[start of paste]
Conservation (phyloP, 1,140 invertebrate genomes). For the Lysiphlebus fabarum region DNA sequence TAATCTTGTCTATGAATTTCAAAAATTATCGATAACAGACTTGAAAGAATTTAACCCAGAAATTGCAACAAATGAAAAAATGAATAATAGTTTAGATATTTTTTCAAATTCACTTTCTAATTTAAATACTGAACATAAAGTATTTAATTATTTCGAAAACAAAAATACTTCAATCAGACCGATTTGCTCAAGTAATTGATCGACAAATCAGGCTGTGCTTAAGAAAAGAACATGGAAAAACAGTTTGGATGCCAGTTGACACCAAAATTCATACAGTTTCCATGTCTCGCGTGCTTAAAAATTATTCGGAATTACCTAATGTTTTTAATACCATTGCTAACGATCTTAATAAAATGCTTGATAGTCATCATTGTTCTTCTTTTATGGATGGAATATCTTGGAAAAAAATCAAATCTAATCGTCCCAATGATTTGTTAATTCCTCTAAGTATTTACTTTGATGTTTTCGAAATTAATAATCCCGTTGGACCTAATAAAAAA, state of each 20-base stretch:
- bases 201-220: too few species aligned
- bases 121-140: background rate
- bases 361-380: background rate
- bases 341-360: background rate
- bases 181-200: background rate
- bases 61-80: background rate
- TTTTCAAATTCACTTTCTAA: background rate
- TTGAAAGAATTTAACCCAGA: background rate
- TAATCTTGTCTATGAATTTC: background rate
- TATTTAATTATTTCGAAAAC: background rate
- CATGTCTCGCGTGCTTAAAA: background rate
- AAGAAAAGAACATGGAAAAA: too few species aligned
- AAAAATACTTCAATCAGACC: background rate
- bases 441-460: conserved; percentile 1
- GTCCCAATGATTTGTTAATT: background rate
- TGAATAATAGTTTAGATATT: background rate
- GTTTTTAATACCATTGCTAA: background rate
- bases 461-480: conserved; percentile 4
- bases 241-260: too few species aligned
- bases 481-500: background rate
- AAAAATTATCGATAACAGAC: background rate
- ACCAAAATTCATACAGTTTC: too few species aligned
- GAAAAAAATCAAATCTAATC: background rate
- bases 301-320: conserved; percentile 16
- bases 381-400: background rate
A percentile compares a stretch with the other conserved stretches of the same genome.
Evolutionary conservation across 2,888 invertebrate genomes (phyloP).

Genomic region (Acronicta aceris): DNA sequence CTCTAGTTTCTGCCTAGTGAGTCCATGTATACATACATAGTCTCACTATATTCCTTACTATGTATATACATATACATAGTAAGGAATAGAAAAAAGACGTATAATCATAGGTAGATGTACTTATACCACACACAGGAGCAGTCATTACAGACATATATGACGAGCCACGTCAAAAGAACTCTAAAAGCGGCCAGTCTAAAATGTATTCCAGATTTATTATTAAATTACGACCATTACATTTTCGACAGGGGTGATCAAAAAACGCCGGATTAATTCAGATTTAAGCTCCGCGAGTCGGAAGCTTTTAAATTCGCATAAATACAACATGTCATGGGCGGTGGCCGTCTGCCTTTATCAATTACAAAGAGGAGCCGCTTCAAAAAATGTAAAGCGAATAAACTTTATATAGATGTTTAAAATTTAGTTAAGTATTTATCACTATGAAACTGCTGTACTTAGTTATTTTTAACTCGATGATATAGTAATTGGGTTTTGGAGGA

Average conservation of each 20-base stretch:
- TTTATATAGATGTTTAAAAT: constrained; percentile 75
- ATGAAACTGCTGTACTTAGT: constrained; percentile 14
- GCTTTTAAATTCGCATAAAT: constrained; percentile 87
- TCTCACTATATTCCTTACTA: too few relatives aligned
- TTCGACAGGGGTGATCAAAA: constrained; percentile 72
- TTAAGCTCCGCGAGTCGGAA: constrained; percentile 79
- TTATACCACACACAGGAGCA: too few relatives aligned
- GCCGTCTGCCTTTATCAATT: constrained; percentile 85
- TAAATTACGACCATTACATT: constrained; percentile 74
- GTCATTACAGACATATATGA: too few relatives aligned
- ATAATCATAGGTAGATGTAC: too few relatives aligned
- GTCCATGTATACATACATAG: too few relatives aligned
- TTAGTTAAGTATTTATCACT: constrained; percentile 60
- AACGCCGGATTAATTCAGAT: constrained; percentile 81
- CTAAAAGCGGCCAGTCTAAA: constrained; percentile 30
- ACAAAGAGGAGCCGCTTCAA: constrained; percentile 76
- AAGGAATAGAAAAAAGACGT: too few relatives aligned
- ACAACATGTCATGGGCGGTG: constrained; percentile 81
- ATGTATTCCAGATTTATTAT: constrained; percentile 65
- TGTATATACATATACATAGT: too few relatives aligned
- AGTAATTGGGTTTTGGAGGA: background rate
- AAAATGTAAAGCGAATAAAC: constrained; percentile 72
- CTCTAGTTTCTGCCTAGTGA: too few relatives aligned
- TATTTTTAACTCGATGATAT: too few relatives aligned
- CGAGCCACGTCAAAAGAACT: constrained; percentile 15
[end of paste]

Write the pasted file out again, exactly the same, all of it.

Conservation (phyloP, 1,140 invertebrate genomes). For the Lysiphlebus fabarum region DNA sequence TAATCTTGTCTATGAATTTCAAAAATTATCGATAACAGACTTGAAAGAATTTAACCCAGAAATTGCAACAAATGAAAAAATGAATAATAGTTTAGATATTTTTTCAAATTCACTTTCTAATTTAAATACTGAACATAAAGTATTTAATTATTTCGAAAACAAAAATACTTCAATCAGACCGATTTGCTCAAGTAATTGATCGACAAATCAGGCTGTGCTTAAGAAAAGAACATGGAAAAACAGTTTGGATGCCAGTTGACACCAAAATTCATACAGTTTCCATGTCTCGCGTGCTTAAAAATTATTCGGAATTACCTAATGTTTTTAATACCATTGCTAACGATCTTAATAAAATGCTTGATAGTCATCATTGTTCTTCTTTTATGGATGGAATATCTTGGAAAAAAATCAAATCTAATCGTCCCAATGATTTGTTAATTCCTCTAAGTATTTACTTTGATGTTTTCGAAATTAATAATCCCGTTGGACCTAATAAAAAA, state of each 20-base stretch:
- bases 201-220: too few species aligned
- bases 121-140: background rate
- bases 361-380: background rate
- bases 341-360: background rate
- bases 181-200: background rate
- bases 61-80: background rate
- TTTTCAAATTCACTTTCTAA: background rate
- TTGAAAGAATTTAACCCAGA: background rate
- TAATCTTGTCTATGAATTTC: background rate
- TATTTAATTATTTCGAAAAC: background rate
- CATGTCTCGCGTGCTTAAAA: background rate
- AAGAAAAGAACATGGAAAAA: too few species aligned
- AAAAATACTTCAATCAGACC: background rate
- bases 441-460: conserved; percentile 1
- GTCCCAATGATTTGTTAATT: background rate
- TGAATAATAGTTTAGATATT: background rate
- GTTTTTAATACCATTGCTAA: background rate
- bases 461-480: conserved; percentile 4
- bases 241-260: too few species aligned
- bases 481-500: background rate
- AAAAATTATCGATAACAGAC: background rate
- ACCAAAATTCATACAGTTTC: too few species aligned
- GAAAAAAATCAAATCTAATC: background rate
- bases 301-320: conserved; percentile 16
- bases 381-400: background rate
A percentile compares a stretch with the other conserved stretches of the same genome.
Evolutionary conservation across 2,888 invertebrate genomes (phyloP).

Genomic region (Acronicta aceris): DNA sequence CTCTAGTTTCTGCCTAGTGAGTCCATGTATACATACATAGTCTCACTATATTCCTTACTATGTATATACATATACATAGTAAGGAATAGAAAAAAGACGTATAATCATAGGTAGATGTACTTATACCACACACAGGAGCAGTCATTACAGACATATATGACGAGCCACGTCAAAAGAACTCTAAAAGCGGCCAGTCTAAAATGTATTCCAGATTTATTATTAAATTACGACCATTACATTTTCGACAGGGGTGATCAAAAAACGCCGGATTAATTCAGATTTAAGCTCCGCGAGTCGGAAGCTTTTAAATTCGCATAAATACAACATGTCATGGGCGGTGGCCGTCTGCCTTTATCAATTACAAAGAGGAGCCGCTTCAAAAAATGTAAAGCGAATAAACTTTATATAGATGTTTAAAATTTAGTTAAGTATTTATCACTATGAAACTGCTGTACTTAGTTATTTTTAACTCGATGATATAGTAATTGGGTTTTGGAGGA

Average conservation of each 20-base stretch:
- TTTATATAGATGTTTAAAAT: constrained; percentile 75
- ATGAAACTGCTGTACTTAGT: constrained; percentile 14
- GCTTTTAAATTCGCATAAAT: constrained; percentile 87
- TCTCACTATATTCCTTACTA: too few relatives aligned
- TTCGACAGGGGTGATCAAAA: constrained; percentile 72
- TTAAGCTCCGCGAGTCGGAA: constrained; percentile 79
- TTATACCACACACAGGAGCA: too few relatives aligned
- GCCGTCTGCCTTTATCAATT: constrained; percentile 85
- TAAATTACGACCATTACATT: constrained; percentile 74
- GTCATTACAGACATATATGA: too few relatives aligned
- ATAATCATAGGTAGATGTAC: too few relatives aligned
- GTCCATGTATACATACATAG: too few relatives aligned
- TTAGTTAAGTATTTATCACT: constrained; percentile 60
- AACGCCGGATTAATTCAGAT: constrained; percentile 81
- CTAAAAGCGGCCAGTCTAAA: constrained; percentile 30
- ACAAAGAGGAGCCGCTTCAA: constrained; percentile 76
- AAGGAATAGAAAAAAGACGT: too few relatives aligned
- ACAACATGTCATGGGCGGTG: constrained; percentile 81
- ATGTATTCCAGATTTATTAT: constrained; percentile 65
- TGTATATACATATACATAGT: too few relatives aligned
- AGTAATTGGGTTTTGGAGGA: background rate
- AAAATGTAAAGCGAATAAAC: constrained; percentile 72
- CTCTAGTTTCTGCCTAGTGA: too few relatives aligned
- TATTTTTAACTCGATGATAT: too few relatives aligned
- CGAGCCACGTCAAAAGAACT: constrained; percentile 15